Today we will look at the story of Abijah (SK2)  We will be looking at both 1 Kings 15 and 2 Chronicles 13
In this story there are several seeming contradictions that we will address.  Most times the contradictions are minor issues.  But often there are those that look at any contradiction in scripture as an excuse to devalue and dismiss the Word of God as being inerrant.
The term inerrant simply means that the word of God is true and without error.  Why is that important?  Because if the Scripture is found to have error, then it can be dismissed, when it says something we don’t agree with. This is a dangerous precedent to set. There are many people and websites that try to discredit the Bible by trying to point out contradictions and inconsistencies.  I personally believe that they are coming into reading scripture with a bias of skepticism because they are blinded to the truth.  There is so much overwhelming evidence that the Bible is a supernatural book, and that it is written by people who are not in the least way impressed with themselves so it was not written by people with the agenda that we would expect.  These are just a few of the reasons why I believe that the Bible is the Word of God.  If it is the word of God then as we read through as we see things that don’t seem to correspond we have to try and see why there are seeming inconsistencies in it.
So to the best of my ability I will try and explain the problem and give an explanation as to why it exists.
The first of these is the the name of the character we are looking at.  In Kings it is listed as Abijam, and in Chronicles it is listed as Abijah.  Most translations use Abijam but the NIV just reconciles it and puts this info in the footnotes.  As we look further into the character hopefully I can show you the reason I think there are 2 different names.
The second issue is with lineage and family lines.
In 1 Kings and Chronicles it says His mother is Maakah. But there is a discrepancy as to her parents are.  In Kings it says he is a daughter of Abishalom or Absolom.  In Chronicles it says she a daughter of Uriel and Tamar.  Here is the problem.  The word “daughter” can be used in several ways in the OT.  It can be a physical daughter or it can mean in the lineage of someone.  So here is how it is resolved.

Family Tree Issues

                                 DAVID
Bathshebah                                       Maacah
      |                                                     |
      |                                              Abishalom (Absolom)
      |          (ammonite)                              |
Solomon & Naamah                      Uriel & Tamar
                             |                     |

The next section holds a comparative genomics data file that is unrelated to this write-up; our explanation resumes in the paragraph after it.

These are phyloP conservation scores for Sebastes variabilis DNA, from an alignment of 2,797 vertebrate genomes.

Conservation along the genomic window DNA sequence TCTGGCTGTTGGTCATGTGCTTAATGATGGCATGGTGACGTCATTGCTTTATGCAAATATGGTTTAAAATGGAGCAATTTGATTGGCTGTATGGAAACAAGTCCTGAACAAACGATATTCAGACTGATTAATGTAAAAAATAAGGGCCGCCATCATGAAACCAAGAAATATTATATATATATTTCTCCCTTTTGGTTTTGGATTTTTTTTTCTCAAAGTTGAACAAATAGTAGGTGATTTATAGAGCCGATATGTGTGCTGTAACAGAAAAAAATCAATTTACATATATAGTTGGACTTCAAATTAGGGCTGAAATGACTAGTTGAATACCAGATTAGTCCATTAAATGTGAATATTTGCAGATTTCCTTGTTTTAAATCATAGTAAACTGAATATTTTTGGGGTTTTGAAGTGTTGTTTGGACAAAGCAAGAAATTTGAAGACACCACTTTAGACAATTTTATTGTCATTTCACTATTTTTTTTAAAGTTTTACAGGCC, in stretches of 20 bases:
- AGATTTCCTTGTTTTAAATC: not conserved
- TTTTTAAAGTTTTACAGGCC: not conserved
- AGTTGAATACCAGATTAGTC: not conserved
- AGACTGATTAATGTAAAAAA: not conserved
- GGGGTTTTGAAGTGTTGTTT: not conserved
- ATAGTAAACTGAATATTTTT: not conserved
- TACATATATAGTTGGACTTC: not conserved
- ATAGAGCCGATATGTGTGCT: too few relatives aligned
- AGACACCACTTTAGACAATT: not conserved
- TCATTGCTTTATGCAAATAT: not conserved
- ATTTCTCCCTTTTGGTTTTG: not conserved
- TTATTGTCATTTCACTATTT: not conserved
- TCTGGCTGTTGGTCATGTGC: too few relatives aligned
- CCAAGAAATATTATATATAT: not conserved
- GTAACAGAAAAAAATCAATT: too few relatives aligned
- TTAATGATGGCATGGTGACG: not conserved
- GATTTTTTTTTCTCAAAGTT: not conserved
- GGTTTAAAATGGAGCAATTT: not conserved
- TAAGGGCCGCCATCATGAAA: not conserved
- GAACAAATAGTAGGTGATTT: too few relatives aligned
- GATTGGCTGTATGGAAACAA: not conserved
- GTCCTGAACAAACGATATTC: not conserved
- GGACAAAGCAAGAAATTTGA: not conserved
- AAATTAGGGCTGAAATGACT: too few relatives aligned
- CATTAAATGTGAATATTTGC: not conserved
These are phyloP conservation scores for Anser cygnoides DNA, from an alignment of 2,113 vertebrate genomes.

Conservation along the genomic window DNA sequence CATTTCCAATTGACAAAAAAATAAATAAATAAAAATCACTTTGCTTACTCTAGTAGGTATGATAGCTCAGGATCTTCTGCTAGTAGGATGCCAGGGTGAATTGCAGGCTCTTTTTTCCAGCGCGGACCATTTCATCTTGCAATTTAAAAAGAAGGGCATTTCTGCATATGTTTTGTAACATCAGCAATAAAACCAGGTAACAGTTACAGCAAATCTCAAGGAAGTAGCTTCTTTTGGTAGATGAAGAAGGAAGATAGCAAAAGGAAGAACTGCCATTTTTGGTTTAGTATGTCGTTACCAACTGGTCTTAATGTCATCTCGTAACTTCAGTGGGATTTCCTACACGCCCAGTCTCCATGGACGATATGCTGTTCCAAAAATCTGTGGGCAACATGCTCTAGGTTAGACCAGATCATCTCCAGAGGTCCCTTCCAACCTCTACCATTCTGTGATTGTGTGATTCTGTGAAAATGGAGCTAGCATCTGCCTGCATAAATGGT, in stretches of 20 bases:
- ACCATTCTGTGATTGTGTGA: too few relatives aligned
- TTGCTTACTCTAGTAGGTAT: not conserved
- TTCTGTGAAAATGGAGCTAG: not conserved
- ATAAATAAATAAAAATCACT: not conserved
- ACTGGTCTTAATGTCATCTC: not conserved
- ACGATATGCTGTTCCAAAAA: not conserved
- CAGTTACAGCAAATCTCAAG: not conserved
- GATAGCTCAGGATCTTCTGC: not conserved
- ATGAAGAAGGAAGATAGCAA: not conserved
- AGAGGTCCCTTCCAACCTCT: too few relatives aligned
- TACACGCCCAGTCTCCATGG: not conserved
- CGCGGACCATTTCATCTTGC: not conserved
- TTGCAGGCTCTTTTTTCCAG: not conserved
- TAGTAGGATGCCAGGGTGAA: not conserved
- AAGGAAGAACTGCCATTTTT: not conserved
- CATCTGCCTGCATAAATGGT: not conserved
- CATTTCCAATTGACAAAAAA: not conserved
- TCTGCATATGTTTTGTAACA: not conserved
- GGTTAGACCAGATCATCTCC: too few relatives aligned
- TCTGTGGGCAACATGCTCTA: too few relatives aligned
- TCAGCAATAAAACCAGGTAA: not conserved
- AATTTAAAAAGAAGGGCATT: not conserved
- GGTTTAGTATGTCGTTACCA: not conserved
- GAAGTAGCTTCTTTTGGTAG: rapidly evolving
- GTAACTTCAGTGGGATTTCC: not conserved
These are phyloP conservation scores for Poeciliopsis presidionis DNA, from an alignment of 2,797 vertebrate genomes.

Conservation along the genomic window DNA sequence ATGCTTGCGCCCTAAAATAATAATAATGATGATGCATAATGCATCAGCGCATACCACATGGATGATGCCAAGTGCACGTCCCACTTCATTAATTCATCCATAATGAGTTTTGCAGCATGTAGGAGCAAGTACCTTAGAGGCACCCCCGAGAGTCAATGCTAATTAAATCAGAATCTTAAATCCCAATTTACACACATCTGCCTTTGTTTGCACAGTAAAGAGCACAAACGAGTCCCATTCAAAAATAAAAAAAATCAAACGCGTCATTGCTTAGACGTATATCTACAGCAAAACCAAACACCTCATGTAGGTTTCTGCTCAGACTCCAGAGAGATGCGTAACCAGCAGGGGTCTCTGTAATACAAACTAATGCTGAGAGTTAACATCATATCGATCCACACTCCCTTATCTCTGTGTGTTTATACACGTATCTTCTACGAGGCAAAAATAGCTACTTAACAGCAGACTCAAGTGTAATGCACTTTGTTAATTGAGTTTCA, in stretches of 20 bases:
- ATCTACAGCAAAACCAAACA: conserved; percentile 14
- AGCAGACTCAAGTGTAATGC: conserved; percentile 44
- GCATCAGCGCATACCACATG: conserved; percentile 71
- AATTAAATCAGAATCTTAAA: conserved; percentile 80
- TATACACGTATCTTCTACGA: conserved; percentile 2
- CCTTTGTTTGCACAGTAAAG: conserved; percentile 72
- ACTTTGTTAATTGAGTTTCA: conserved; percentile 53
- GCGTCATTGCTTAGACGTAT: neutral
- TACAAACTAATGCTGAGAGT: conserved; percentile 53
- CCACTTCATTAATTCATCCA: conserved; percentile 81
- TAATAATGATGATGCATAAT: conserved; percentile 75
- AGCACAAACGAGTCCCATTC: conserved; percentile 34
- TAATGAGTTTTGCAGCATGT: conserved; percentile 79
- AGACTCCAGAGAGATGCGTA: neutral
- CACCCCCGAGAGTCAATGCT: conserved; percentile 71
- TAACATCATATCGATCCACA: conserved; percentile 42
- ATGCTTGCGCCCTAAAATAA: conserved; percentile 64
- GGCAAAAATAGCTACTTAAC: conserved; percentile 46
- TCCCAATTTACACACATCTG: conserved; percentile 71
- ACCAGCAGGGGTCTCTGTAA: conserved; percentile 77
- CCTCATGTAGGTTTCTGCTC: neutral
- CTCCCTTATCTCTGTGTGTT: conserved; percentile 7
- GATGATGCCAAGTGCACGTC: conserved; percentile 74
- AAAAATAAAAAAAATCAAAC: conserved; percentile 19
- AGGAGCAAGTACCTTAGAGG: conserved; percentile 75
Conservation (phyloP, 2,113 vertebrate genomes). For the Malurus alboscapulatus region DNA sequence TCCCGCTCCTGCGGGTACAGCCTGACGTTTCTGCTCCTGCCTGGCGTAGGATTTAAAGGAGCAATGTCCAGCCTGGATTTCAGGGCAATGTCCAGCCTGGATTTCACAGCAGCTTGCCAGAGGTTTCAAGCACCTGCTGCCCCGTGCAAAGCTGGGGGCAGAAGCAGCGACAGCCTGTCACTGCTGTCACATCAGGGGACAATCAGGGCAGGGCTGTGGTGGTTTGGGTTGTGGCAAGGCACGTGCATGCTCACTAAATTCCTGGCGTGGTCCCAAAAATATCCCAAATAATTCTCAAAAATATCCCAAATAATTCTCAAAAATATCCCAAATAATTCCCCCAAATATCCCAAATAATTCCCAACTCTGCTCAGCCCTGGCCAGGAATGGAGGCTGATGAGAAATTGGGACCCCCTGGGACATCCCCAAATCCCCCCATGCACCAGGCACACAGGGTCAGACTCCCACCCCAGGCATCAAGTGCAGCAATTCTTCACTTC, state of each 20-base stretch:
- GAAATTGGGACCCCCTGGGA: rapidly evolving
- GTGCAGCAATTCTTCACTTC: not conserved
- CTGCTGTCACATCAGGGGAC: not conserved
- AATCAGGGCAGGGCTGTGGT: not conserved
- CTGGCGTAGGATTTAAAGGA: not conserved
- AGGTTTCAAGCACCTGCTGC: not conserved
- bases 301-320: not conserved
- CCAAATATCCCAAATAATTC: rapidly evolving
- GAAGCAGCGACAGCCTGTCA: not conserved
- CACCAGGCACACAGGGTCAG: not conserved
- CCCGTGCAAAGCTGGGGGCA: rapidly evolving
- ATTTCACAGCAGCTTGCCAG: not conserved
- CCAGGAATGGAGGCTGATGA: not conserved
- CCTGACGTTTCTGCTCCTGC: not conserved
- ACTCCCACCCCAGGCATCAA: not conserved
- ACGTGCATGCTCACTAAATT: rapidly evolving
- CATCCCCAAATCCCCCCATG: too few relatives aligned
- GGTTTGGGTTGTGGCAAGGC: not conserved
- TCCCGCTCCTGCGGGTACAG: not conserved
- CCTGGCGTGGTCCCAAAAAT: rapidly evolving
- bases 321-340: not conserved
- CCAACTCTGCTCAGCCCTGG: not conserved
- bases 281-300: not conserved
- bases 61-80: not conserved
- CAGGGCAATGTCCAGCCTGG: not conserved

Rehoboam & Maachah (Maakah)
                                         |
                                      Abijah
Why is this a big deal?  It really isn’t but I wanted you to know that God’s word is to be trusted even when we don’t understand it sometimes.
The third issue which is probably the biggest of the 3 we have here is that it seems as if there are 2 different stories all together.  In Kings there is nothing good said about him.  And in Chronicles there is nothing overtly bad said about him.  So who is right and who is wrong.  Both and Neither. You see once again we must go back and understand that the books of kings and chronicles were written to two different audiences with 2 different purposes.  Let me explain.
If you were to talk to my mother and ask her how difficult I was a a child you might hear stories that would make you wonder 1 how I stayed alive as a child and 2 how did I end up becoming a pastor.  Especially if you had asked her those questions when I was in college.  Needless to say,  you might not have had the best opinion of me.  But as time has gone along my mother looks a me in a different light.  Are either untrue?  NO.  But there is a different focus and a different audience.  The same is true here.
In Kings remember it is most likely written by Jeremiah or one of his contemporaries explaining how the nation ended up in exile.  The focus was on pointing to the downfall of the leaders and how they did not follow the way of the Lord.
In Chronicles, there was a different purpose.  The writer, possibly Ezra, was writing to the people after the exile and reminding them of God’s faithfulness and how if they put their faith and trust in God, He will take care of them.